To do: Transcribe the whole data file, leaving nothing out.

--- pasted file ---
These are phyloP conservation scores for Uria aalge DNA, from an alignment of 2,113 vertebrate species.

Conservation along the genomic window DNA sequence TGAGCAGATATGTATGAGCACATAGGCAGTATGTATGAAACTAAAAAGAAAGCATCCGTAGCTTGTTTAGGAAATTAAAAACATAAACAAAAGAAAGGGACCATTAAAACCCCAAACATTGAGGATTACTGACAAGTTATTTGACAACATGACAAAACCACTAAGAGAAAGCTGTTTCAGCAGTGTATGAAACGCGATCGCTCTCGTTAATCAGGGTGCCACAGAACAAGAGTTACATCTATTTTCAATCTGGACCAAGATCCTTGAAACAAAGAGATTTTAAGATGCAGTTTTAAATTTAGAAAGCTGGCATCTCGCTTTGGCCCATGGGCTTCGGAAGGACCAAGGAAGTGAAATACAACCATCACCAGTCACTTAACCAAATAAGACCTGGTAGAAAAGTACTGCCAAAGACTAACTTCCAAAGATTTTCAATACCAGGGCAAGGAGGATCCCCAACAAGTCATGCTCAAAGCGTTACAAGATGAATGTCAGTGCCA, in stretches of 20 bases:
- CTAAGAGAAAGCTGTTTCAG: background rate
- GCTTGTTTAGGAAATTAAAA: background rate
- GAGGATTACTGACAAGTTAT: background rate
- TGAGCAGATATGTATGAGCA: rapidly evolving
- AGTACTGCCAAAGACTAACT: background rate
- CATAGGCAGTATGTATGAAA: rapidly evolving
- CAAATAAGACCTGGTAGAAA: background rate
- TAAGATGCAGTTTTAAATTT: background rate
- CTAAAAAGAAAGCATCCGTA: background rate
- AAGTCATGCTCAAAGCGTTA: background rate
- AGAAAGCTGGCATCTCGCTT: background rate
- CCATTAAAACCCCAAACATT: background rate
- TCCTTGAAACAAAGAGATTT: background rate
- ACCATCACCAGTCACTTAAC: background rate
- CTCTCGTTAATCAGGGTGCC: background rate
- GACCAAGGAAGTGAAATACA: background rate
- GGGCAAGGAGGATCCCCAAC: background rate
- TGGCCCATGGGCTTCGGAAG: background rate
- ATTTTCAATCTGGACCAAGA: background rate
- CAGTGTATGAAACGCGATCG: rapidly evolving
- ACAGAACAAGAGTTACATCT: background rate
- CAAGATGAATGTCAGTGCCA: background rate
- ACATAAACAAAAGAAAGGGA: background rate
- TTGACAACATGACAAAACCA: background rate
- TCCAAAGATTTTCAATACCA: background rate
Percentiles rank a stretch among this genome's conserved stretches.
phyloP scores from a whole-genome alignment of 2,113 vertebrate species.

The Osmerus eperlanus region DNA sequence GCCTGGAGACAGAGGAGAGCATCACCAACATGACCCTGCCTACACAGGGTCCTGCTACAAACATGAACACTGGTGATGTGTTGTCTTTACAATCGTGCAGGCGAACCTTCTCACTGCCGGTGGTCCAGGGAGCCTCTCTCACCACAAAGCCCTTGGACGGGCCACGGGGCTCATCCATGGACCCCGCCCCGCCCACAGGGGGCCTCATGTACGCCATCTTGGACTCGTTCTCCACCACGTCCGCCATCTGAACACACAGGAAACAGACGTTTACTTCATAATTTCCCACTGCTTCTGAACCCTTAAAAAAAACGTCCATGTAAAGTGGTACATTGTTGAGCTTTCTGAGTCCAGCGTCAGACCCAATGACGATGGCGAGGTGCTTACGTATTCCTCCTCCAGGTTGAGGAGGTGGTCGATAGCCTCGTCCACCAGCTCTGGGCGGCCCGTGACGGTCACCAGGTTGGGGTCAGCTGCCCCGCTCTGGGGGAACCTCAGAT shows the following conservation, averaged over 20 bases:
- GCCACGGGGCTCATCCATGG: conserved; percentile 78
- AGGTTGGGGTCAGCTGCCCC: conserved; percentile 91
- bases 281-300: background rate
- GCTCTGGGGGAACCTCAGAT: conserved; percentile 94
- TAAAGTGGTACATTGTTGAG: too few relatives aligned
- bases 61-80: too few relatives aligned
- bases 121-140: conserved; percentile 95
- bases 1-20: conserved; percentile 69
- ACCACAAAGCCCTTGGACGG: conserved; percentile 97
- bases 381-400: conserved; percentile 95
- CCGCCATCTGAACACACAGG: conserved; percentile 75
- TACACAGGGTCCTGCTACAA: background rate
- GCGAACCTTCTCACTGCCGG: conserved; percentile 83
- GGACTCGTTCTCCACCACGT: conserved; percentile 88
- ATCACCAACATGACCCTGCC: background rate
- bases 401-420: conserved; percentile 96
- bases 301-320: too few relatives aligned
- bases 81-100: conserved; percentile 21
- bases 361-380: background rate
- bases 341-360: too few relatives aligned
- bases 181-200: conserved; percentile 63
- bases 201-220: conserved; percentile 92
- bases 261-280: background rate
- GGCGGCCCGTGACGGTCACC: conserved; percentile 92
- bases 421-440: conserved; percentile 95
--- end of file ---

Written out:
These are phyloP conservation scores for Uria aalge DNA, from an alignment of 2,113 vertebrate species.

Conservation along the genomic window DNA sequence TGAGCAGATATGTATGAGCACATAGGCAGTATGTATGAAACTAAAAAGAAAGCATCCGTAGCTTGTTTAGGAAATTAAAAACATAAACAAAAGAAAGGGACCATTAAAACCCCAAACATTGAGGATTACTGACAAGTTATTTGACAACATGACAAAACCACTAAGAGAAAGCTGTTTCAGCAGTGTATGAAACGCGATCGCTCTCGTTAATCAGGGTGCCACAGAACAAGAGTTACATCTATTTTCAATCTGGACCAAGATCCTTGAAACAAAGAGATTTTAAGATGCAGTTTTAAATTTAGAAAGCTGGCATCTCGCTTTGGCCCATGGGCTTCGGAAGGACCAAGGAAGTGAAATACAACCATCACCAGTCACTTAACCAAATAAGACCTGGTAGAAAAGTACTGCCAAAGACTAACTTCCAAAGATTTTCAATACCAGGGCAAGGAGGATCCCCAACAAGTCATGCTCAAAGCGTTACAAGATGAATGTCAGTGCCA, in stretches of 20 bases:
- CTAAGAGAAAGCTGTTTCAG: background rate
- GCTTGTTTAGGAAATTAAAA: background rate
- GAGGATTACTGACAAGTTAT: background rate
- TGAGCAGATATGTATGAGCA: rapidly evolving
- AGTACTGCCAAAGACTAACT: background rate
- CATAGGCAGTATGTATGAAA: rapidly evolving
- CAAATAAGACCTGGTAGAAA: background rate
- TAAGATGCAGTTTTAAATTT: background rate
- CTAAAAAGAAAGCATCCGTA: background rate
- AAGTCATGCTCAAAGCGTTA: background rate
- AGAAAGCTGGCATCTCGCTT: background rate
- CCATTAAAACCCCAAACATT: background rate
- TCCTTGAAACAAAGAGATTT: background rate
- ACCATCACCAGTCACTTAAC: background rate
- CTCTCGTTAATCAGGGTGCC: background rate
- GACCAAGGAAGTGAAATACA: background rate
- GGGCAAGGAGGATCCCCAAC: background rate
- TGGCCCATGGGCTTCGGAAG: background rate
- ATTTTCAATCTGGACCAAGA: background rate
- CAGTGTATGAAACGCGATCG: rapidly evolving
- ACAGAACAAGAGTTACATCT: background rate
- CAAGATGAATGTCAGTGCCA: background rate
- ACATAAACAAAAGAAAGGGA: background rate
- TTGACAACATGACAAAACCA: background rate
- TCCAAAGATTTTCAATACCA: background rate
Percentiles rank a stretch among this genome's conserved stretches.
phyloP scores from a whole-genome alignment of 2,113 vertebrate species.

The Osmerus eperlanus region DNA sequence GCCTGGAGACAGAGGAGAGCATCACCAACATGACCCTGCCTACACAGGGTCCTGCTACAAACATGAACACTGGTGATGTGTTGTCTTTACAATCGTGCAGGCGAACCTTCTCACTGCCGGTGGTCCAGGGAGCCTCTCTCACCACAAAGCCCTTGGACGGGCCACGGGGCTCATCCATGGACCCCGCCCCGCCCACAGGGGGCCTCATGTACGCCATCTTGGACTCGTTCTCCACCACGTCCGCCATCTGAACACACAGGAAACAGACGTTTACTTCATAATTTCCCACTGCTTCTGAACCCTTAAAAAAAACGTCCATGTAAAGTGGTACATTGTTGAGCTTTCTGAGTCCAGCGTCAGACCCAATGACGATGGCGAGGTGCTTACGTATTCCTCCTCCAGGTTGAGGAGGTGGTCGATAGCCTCGTCCACCAGCTCTGGGCGGCCCGTGACGGTCACCAGGTTGGGGTCAGCTGCCCCGCTCTGGGGGAACCTCAGAT shows the following conservation, averaged over 20 bases:
- GCCACGGGGCTCATCCATGG: conserved; percentile 78
- AGGTTGGGGTCAGCTGCCCC: conserved; percentile 91
- bases 281-300: background rate
- GCTCTGGGGGAACCTCAGAT: conserved; percentile 94
- TAAAGTGGTACATTGTTGAG: too few relatives aligned
- bases 61-80: too few relatives aligned
- bases 121-140: conserved; percentile 95
- bases 1-20: conserved; percentile 69
- ACCACAAAGCCCTTGGACGG: conserved; percentile 97
- bases 381-400: conserved; percentile 95
- CCGCCATCTGAACACACAGG: conserved; percentile 75
- TACACAGGGTCCTGCTACAA: background rate
- GCGAACCTTCTCACTGCCGG: conserved; percentile 83
- GGACTCGTTCTCCACCACGT: conserved; percentile 88
- ATCACCAACATGACCCTGCC: background rate
- bases 401-420: conserved; percentile 96
- bases 301-320: too few relatives aligned
- bases 81-100: conserved; percentile 21
- bases 361-380: background rate
- bases 341-360: too few relatives aligned
- bases 181-200: conserved; percentile 63
- bases 201-220: conserved; percentile 92
- bases 261-280: background rate
- GGCGGCCCGTGACGGTCACC: conserved; percentile 92
- bases 421-440: conserved; percentile 95